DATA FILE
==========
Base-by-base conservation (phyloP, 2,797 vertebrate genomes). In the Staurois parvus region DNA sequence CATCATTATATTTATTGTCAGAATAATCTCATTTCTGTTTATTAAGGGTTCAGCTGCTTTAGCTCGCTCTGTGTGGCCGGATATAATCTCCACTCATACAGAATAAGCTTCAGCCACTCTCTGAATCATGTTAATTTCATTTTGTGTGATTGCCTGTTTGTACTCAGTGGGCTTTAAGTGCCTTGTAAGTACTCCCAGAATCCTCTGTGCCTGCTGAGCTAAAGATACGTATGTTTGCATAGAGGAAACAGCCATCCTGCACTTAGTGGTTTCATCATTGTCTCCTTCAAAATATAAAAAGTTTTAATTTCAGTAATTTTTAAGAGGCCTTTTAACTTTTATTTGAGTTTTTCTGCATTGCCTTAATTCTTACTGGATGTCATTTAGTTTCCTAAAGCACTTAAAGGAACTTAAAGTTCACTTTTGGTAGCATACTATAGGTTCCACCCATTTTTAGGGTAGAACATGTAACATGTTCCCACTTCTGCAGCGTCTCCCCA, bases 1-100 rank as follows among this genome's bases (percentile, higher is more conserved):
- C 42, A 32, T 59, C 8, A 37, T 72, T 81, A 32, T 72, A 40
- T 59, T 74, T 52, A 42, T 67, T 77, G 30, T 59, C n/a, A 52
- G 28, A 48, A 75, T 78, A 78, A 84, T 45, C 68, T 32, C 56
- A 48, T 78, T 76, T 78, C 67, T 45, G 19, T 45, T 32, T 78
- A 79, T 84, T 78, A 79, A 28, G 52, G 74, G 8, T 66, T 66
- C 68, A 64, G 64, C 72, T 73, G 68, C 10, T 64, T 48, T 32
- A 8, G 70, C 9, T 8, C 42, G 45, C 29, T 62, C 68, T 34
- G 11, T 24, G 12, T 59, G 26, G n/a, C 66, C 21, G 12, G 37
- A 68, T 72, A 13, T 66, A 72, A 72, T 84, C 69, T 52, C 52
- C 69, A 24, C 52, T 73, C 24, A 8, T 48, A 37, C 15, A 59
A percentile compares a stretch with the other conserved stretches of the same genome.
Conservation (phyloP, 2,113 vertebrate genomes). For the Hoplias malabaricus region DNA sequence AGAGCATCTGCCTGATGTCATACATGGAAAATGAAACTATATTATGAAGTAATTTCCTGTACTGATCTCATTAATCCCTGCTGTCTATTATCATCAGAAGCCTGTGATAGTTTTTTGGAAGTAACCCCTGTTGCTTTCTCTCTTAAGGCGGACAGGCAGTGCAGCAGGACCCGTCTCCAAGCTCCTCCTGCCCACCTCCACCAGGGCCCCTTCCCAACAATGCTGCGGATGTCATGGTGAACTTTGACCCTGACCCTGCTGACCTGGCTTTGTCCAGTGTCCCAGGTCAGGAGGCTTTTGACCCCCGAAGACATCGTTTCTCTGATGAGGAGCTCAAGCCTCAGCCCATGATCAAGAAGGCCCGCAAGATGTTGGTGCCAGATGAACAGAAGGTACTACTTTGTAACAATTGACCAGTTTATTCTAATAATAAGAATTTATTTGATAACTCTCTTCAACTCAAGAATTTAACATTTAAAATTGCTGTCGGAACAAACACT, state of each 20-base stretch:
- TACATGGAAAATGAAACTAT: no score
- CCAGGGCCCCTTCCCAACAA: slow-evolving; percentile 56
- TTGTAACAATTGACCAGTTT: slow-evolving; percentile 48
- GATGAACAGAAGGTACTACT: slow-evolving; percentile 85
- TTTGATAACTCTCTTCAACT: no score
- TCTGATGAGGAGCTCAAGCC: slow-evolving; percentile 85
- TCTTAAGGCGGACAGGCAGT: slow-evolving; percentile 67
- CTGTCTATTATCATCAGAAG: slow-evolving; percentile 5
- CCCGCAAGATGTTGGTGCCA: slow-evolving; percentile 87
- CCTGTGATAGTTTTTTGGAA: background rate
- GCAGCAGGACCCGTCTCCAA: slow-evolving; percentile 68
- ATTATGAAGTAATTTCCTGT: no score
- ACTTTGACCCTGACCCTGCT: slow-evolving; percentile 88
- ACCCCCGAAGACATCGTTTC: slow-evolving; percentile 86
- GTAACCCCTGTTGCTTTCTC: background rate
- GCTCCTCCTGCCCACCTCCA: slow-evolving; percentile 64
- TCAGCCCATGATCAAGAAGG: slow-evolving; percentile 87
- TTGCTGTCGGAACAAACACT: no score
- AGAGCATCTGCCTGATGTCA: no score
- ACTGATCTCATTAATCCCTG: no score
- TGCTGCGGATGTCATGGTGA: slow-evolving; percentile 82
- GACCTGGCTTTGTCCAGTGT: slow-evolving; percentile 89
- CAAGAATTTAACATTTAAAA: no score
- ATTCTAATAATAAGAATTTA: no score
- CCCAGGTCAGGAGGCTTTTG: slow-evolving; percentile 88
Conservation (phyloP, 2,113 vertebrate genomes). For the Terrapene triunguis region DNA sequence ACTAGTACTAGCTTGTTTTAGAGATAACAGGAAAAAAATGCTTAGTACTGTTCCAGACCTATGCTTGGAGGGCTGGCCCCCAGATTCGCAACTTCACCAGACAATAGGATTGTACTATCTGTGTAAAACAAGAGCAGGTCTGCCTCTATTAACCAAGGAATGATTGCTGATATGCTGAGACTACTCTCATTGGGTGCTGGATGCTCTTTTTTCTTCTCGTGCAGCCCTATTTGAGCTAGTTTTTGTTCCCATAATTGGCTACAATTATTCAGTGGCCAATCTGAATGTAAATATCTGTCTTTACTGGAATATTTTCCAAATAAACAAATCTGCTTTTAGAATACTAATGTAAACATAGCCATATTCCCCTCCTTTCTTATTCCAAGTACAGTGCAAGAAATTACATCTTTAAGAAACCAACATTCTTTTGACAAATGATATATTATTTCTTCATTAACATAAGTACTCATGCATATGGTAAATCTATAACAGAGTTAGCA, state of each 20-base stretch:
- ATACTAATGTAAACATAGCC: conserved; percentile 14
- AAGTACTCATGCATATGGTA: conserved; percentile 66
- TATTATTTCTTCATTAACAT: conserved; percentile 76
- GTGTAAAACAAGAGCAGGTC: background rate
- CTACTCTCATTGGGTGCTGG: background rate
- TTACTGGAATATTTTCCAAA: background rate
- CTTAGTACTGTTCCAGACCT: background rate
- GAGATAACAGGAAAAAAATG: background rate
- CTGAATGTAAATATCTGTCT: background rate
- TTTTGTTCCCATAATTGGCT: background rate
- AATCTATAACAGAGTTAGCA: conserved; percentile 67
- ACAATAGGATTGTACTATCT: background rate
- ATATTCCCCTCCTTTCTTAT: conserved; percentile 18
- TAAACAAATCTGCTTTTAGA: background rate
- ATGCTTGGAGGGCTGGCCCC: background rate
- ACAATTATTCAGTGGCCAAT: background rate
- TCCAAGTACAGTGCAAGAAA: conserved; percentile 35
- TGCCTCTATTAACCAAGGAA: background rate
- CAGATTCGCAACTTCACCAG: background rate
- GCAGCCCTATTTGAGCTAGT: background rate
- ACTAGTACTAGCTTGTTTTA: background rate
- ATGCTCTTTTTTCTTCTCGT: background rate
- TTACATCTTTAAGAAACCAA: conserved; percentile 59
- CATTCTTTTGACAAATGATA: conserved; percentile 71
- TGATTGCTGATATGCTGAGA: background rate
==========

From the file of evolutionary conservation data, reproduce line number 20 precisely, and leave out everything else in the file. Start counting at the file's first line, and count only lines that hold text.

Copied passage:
- TCTTAAGGCGGACAGGCAGT: slow-evolving; percentile 67